Chinese Film Final
Hook: Two men walk into a store. One is dressed in a three-quarter black business suit; his hair is gelled back and he stands in a confident pose as he stares ahead. While the other man looks downward, his hands in his baggy gray sweatshirt and he smells of alcohol. How people portray themselves can cause stereotypes and judgments to be formed within a blink of an eye. A person may read in the newspaper the next day on how a store was robbed and instantly think it was the suspicious looking man, the one with the baggy clothes. Why is this? Humans and people, in general, have always based their perceptions on people for what they look like. This all has to do with the media and social influences on how an image is made to be relevant.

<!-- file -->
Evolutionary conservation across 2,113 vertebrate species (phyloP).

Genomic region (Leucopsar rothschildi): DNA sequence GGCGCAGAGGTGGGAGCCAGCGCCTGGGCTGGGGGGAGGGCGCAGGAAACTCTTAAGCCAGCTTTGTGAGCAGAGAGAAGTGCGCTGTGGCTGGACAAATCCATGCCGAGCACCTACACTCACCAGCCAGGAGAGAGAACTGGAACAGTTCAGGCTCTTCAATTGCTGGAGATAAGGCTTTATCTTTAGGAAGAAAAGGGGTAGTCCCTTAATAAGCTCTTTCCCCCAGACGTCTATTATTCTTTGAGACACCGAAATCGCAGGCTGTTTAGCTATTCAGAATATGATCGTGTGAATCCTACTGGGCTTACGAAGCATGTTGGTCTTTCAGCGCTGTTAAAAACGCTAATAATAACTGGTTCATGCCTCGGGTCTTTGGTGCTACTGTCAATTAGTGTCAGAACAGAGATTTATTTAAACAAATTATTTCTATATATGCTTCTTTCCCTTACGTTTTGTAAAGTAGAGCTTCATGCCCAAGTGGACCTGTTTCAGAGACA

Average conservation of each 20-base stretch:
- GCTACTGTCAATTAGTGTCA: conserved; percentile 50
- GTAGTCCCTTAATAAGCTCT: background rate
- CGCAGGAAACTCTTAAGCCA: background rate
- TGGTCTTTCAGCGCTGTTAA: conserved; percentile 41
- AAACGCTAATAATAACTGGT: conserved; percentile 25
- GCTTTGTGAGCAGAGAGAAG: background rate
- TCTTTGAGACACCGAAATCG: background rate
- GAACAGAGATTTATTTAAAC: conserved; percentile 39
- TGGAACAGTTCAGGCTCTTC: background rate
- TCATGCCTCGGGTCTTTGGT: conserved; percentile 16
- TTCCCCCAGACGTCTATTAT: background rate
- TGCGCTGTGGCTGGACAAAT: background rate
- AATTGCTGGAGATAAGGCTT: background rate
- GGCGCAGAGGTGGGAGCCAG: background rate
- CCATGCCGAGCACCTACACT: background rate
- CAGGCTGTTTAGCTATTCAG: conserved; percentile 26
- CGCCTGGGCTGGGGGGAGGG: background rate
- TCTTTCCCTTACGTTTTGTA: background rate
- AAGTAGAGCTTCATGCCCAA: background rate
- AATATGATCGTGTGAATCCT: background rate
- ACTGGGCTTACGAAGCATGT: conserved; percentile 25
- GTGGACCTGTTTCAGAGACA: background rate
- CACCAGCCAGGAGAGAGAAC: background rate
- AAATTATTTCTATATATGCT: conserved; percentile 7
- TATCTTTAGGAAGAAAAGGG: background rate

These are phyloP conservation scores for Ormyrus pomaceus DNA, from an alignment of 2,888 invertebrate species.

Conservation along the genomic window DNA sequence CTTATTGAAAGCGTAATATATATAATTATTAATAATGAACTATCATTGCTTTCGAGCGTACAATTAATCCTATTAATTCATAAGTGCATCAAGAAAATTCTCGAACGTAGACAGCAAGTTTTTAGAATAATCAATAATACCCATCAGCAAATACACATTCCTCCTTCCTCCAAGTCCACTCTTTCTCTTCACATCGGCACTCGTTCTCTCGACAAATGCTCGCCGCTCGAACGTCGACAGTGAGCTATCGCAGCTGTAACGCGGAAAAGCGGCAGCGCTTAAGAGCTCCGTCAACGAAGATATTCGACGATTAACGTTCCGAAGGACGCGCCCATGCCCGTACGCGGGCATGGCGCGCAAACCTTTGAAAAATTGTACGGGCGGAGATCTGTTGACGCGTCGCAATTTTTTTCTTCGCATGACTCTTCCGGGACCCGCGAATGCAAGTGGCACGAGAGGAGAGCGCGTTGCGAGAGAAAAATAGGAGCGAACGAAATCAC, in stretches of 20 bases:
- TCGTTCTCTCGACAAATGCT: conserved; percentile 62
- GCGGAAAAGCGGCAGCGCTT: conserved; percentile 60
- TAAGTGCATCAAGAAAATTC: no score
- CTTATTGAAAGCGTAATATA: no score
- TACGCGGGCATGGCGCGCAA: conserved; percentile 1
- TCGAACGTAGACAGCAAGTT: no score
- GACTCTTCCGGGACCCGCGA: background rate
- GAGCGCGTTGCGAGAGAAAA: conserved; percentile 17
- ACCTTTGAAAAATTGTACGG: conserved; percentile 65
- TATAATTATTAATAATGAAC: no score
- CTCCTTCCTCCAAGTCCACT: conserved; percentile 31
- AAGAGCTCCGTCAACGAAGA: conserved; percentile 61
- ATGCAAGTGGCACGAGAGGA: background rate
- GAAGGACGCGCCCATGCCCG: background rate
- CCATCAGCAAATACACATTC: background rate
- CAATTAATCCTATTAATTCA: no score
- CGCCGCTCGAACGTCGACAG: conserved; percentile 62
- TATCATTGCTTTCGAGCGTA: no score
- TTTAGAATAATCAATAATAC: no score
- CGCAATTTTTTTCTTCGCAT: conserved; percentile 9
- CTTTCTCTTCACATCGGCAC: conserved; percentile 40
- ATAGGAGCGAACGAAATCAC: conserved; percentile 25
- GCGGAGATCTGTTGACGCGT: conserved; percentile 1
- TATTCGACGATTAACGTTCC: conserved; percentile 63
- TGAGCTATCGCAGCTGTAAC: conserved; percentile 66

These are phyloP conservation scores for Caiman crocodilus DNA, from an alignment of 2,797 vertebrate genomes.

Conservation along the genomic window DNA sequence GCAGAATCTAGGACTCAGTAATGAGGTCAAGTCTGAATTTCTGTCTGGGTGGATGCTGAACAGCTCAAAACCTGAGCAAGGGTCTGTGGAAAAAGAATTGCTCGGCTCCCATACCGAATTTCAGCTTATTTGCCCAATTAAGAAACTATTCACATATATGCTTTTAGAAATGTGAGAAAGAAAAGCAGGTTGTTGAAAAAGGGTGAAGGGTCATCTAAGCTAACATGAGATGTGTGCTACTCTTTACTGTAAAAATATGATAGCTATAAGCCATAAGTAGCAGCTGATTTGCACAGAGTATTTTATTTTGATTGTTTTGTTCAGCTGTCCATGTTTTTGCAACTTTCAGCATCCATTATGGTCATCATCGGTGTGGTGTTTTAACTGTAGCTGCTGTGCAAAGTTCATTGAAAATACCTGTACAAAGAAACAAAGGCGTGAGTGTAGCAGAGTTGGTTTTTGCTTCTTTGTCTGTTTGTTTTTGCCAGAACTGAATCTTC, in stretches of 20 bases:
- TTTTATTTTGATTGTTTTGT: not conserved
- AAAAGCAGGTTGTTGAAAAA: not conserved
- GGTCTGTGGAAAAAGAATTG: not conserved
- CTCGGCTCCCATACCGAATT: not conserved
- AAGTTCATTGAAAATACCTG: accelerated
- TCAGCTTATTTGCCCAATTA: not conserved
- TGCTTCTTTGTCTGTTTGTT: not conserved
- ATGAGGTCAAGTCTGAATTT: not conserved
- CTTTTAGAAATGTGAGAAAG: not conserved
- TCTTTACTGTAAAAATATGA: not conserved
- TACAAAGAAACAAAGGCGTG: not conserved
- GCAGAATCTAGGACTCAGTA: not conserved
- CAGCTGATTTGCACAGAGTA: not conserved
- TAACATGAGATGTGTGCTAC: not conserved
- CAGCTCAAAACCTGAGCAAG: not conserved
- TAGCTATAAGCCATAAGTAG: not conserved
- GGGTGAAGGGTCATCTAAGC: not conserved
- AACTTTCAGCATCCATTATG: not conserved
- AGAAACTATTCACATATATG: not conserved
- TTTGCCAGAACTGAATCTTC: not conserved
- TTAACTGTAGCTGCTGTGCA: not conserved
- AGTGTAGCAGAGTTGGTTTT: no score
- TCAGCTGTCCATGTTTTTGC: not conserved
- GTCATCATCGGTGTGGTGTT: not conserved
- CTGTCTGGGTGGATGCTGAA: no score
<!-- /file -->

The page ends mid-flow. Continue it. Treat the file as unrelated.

Thesis: The image that people portray themselves as character Guei and Jian in Beijing Bicycle, directed by Wang Xiaoshuai, presents the faces of Beijing 's youth and alludes to the disillusion of migrants from the country. The juxtaposition of Guei and Jian is particularly…show more content… Using the object of the bicycle is key to the existence of maintaining that moral standing as it does for Guei.The film is a great reminder that while China is quite a rising power, this is not without a cost to its people. As a result, of the plan to "let a few people get rich first," the divides between the country and city folk and even urban poor and urban rich are constant reminders of China 's rapid economic growth over the past few decades. The film resembles modern China—a prosperous nation where people living in cities with populations exceeding millions can be left isolated and alone to fend for themselves in dark, dank corners due to a failure to adapt to China 's industrialization, globalization, and